There are those who think that Facebook and Twitter are the only relevant social networks when it comes to business. There are those who go so far as saying that Facebook is all that you need. In truth, both may be right, but that’s strictly from a social perspective. Once you throw search into the equation, Google+, Pinterest, and Tumblr start having a bit more relevance than before.
It seems like social media sites either receive great reviews or horrible reviews—there’s no in between. Critics cite Facebook, Twitter and Instagram as the causes for poor social skills in children and adults. They also say social media produces false information and it’s the cause for people losing focus at work.
Most people now acknowledge that any marketing strategy should include a social media component. The problem is that working with social media requires a goodly amount of human effort and there are so many social media, Facebook, Twitter, LinkedIn, Google Plus, FourSquare, Instagram, and on and on, to choose from.
Yesterday, I found myself utterly mortified. I caught a Pinterest page that my team was managing uploading images to Pinterest. After several deep breaths, I talked to my teammate and corrected this for the future.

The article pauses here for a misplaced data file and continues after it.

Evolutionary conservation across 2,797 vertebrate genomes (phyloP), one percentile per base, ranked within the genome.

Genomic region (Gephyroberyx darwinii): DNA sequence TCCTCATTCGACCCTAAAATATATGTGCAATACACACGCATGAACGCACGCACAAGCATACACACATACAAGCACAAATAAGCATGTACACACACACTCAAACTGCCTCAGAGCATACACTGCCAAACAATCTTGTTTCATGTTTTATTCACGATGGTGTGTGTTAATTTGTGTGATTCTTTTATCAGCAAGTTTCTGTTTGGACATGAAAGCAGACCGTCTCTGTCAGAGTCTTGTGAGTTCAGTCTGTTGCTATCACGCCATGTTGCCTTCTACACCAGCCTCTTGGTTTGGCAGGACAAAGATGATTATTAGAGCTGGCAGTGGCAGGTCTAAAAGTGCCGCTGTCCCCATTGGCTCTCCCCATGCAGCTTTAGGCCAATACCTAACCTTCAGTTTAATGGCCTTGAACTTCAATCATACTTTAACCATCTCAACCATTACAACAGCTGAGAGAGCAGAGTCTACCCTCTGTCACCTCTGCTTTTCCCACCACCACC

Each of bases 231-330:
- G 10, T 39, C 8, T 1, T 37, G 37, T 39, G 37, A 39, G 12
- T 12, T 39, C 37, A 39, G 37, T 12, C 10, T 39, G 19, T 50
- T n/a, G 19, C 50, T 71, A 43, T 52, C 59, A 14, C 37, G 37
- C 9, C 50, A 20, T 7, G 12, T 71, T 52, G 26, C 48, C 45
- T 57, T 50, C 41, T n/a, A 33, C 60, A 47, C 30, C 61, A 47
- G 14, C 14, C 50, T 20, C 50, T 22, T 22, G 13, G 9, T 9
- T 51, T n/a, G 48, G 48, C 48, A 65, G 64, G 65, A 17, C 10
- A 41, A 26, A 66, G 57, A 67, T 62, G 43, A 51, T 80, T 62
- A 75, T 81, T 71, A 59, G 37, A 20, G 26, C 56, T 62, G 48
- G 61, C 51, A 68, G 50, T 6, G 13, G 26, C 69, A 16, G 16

This is the first (and most likely last) time that I will use a Hillary Clinton book title as the concept for a blog post. I didn’t read the book, but the concept is definitely applicable in social media.
It’s very possible that I’m beating a dead horse on this one, but I’d rather beat a dead one than a live one.
March Madness is underway, and people all across the country are tuned in to see if their bracket strategy is paying off.
Experts can offer whatever reasoning they want about why sites like Facebook, Instagram, and Pinterest became successful, but at the end of the day it’s a no-brainer that they turned pictures into the ultimate addictive hook to their sites and apps. We are visualizing creatures. We love to see things more than we love to read about them.